• Aug 9, 1925
    (b.) -
    Oct 7, 1999
    (d.)

Bio/Description

Huffman joined the faculty at MIT in 1953. He was awarded the Louis E. Levy Medal in 1955. In 1967, he went to University of California, Santa Cruz as the founding faculty member of the Computer Science Department. He played a major role in the development of the department's academic programs and the hiring of its faculty, and served as chair from 1970 to 1973. He retired in 1994, but remained active as an emeritus professor, teaching information theory and signal analysis courses. Huffman made important contributions in many other areas, including information theory and coding, signal designs for radar and communications applications, and design procedures for asynchronous logical circuits. As an outgrowth of his work on the mathematical properties of "zero curvature Gaussian" surfaces, Huffman developed his own techniques for folding paper into unusual sculptured shapes (which gave rise to the field of computational origami).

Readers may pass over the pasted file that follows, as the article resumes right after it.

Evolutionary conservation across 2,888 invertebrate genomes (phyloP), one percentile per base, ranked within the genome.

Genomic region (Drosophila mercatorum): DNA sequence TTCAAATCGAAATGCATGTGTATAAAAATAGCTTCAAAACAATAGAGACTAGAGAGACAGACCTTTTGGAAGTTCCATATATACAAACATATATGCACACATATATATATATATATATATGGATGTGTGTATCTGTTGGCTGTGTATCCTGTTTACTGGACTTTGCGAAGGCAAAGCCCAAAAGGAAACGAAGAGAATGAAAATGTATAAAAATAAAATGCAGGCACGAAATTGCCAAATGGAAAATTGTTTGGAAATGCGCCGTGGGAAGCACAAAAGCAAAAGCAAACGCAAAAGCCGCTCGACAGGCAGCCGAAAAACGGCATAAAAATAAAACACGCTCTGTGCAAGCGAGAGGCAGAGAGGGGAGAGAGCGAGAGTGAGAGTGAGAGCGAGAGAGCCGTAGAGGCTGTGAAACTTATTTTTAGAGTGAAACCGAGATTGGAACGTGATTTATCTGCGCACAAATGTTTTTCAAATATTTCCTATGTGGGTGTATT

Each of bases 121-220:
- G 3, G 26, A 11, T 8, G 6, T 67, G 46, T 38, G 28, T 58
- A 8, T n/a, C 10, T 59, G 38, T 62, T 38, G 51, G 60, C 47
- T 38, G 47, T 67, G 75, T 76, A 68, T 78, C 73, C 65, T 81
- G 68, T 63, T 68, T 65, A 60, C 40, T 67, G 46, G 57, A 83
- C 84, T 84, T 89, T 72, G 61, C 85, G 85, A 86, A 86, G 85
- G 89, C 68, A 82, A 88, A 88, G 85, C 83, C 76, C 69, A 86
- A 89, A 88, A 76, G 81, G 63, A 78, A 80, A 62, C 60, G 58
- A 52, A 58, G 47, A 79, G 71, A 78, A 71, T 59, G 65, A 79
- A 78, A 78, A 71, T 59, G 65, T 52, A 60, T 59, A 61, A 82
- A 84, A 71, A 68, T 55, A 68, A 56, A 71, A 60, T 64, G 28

• Date of Birth:

    Aug 9, 1925
  • Date of Death:

    Oct 7, 1999
  • Gender:

    Male
  • Noted For:

    Best known for his legendary Huffman code, a compression scheme for lossless variable length encoding
  • Category of Achievement:

  • More Info: